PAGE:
The idea behind the Opera House Cup wooden sailboat race, according to legend and the sometimes-foggy memories of those who were there, began in the bar of the iconic island restaurant that lent its name to the race. The race’s trophy stands as proof of this legend, since it is clearly an old silver ice bucket, the kind you might put a champagne bottle in to chill.
After half a century of having the names of the winning boats etched into it, it is no longer something as utilitarian as an ice bucket. It is a trophy that spells out the history of the regatta. If you look deeper, it also spells out the resurgence and the urge to restore wooden sailboats.
The Opera House restaurant was owned by Gwen Gaillard, a slightly larger-than-life figure. She liked to be on the water and had a soft spot for a group of island skippers, who had made the bar in her place their hangout.
“It had a wonderful bar, dark and cozy. You sat in there and had all these wonderful ideas,” Eric Urbahn remembered. One of those ideas was this race.
In many ways, the slice of time this happened in means more to the story than exactly what was said. It was 1973. The sailboat market was being taken over by fiberglass boats.
Jon Wilson, founder of WoodenBoat magazine, said that even as he put together the first issue of the magazine, he felt that wooden boats were heading toward extinction. Many wooden boats were hauled out and waiting for the chainsaw. They could be bought cheap, remembered one sailor, often for the cost of their brass fittings.
Some people began buying those wooden boats, trying their best to fix them up. Some of them lived on their boats. Some chartered them in the Caribbean over the winter. They were, as one person who was there said, a mix of carpenters, waiters, hippies and trust-fund kids. The things they all had in common was their love of wooden boats.
Allen LaFrance remembered in a documentary film that there was a group of people who lived on their boats at Swain’s Wharf, which was much cheaper than renting a house.
It was decided to have a race. Spinnakers were not allowed for the simple reason that some of these old boats might break apart under the stress of that much sail.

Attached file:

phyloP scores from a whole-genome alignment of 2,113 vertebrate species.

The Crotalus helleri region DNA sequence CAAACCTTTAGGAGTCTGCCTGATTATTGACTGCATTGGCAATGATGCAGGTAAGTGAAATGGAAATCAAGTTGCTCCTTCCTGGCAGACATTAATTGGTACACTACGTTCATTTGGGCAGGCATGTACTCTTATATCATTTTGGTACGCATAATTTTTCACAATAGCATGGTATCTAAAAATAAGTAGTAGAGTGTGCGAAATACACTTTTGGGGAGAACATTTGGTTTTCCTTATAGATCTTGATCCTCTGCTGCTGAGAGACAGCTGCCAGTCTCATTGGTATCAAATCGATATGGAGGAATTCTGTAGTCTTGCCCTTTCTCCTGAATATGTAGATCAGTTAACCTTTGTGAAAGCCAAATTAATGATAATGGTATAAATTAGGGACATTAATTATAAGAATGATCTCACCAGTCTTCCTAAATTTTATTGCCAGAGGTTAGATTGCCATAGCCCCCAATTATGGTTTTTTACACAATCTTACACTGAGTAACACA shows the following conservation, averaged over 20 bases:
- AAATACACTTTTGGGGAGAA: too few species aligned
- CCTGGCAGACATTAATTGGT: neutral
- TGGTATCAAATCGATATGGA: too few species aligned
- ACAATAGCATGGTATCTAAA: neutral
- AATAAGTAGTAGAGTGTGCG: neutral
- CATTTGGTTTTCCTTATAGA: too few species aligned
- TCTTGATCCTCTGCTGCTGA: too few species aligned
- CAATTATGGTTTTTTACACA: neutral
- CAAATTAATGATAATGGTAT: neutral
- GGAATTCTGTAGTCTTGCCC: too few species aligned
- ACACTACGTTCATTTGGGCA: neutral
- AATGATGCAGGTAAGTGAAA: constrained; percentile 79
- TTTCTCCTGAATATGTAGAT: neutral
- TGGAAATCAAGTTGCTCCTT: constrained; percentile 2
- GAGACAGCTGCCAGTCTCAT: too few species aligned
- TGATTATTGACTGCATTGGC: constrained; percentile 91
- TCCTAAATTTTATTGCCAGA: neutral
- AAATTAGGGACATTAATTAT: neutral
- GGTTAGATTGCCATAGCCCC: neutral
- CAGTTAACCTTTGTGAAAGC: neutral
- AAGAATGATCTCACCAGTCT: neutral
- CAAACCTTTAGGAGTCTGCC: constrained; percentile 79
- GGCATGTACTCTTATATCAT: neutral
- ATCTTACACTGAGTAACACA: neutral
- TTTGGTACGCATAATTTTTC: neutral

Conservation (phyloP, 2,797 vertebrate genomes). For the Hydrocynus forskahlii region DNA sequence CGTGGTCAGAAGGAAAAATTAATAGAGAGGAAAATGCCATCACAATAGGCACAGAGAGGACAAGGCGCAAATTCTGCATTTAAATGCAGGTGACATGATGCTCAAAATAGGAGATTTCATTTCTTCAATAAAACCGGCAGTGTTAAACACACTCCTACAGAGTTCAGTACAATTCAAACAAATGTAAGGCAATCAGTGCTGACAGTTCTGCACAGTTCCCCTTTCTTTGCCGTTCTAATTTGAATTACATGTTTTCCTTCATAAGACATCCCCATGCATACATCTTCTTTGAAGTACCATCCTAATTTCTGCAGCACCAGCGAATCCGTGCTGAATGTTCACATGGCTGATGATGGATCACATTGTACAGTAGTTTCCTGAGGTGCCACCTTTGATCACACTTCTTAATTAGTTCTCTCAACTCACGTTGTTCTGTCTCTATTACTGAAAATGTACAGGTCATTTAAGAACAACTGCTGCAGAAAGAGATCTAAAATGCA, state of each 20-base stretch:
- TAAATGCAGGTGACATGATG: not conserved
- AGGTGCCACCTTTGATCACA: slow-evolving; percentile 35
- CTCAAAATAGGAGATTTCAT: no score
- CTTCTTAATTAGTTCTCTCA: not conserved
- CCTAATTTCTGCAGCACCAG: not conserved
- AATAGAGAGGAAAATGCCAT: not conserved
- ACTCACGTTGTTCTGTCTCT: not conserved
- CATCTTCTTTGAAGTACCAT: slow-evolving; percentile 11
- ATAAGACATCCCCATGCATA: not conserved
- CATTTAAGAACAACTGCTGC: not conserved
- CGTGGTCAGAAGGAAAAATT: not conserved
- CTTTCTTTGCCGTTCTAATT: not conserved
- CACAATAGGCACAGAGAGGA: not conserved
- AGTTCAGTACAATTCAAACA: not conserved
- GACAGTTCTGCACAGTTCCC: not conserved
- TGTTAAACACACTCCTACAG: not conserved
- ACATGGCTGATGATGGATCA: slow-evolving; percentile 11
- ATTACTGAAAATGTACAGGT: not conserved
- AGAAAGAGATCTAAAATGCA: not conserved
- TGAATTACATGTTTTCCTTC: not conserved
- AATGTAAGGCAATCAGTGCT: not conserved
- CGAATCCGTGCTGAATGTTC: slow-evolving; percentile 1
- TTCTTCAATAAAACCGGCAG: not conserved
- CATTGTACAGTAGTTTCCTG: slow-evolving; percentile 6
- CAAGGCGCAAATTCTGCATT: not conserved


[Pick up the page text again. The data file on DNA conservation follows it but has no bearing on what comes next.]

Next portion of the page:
Nantucket was the cheap seats in those days, five-time Opera House Cup winner Gary Gregory once said. To him it was a place where you could walk into the bar at the Opera House and have a beer with people he called “the gods of wooden boats.”
“That story about how the race started, it’s absolutely true,” Mary Walsh, widow of the late Chick Walsh, one of the race’s early organizers, said in a story in The Inquirer and Mirror on the race’s 40th anniversary. “It really grew out of the absolute love of wooden sailboats that Gwen had. She and Chick sat at the table, and conceptualized the idea of a race just for wooden boats. To the day she died, that’s how she wanted to see the race.”
The late Bob Tiedemann found and restored Gleam and Northern Light, two classic 12-meter America’s Cup boats. He actually found parts of one of them being used in a Connecticut bar as decor and bought them from the bar’s owner. He won that first race skippering his family’s boat Mariner.
“Growing up on Mariner and being a part of wooden boats from such a young age and seeing how my uncle restored Gleam and Northern Light and other boats, he inspired me,” said Cedar Poirier, who sailed in seven Opera House Cups aboard Gleam and is Tiedemann’s niece. “Wooden boats become a part of your life somehow. They have character,”
Word got around. The growing popularity of the Opera House Cup helped fuel the resurgence of wooden sailboats, both newly-bult and restored. The rise of WoodenBoat magazine happened at about the same time.
There were nine boats in the original race, although 25 were expected. Today the harbor is filled with classic wooden sailboats. Some of them are made by some of the best designers and boat-builders on the East Coast. Some of them are restored masterpieces from a century ago.
Many of the sailors and organizers of that first race have passed on. Today the Opera House Cup is less pirate hippie and more blue blazer. There is no such thing as owning a wooden sailboat on the cheap anymore.
Nantucket Race Week, Aug. 13-21, is a fundraiser for Nantucket Community Sailing, a group which helps island kids learn to sail. It is still about the boats, spread over a week of racing leading up to the Opera House Cup. The thing everyone still has in common is their love of sailboats.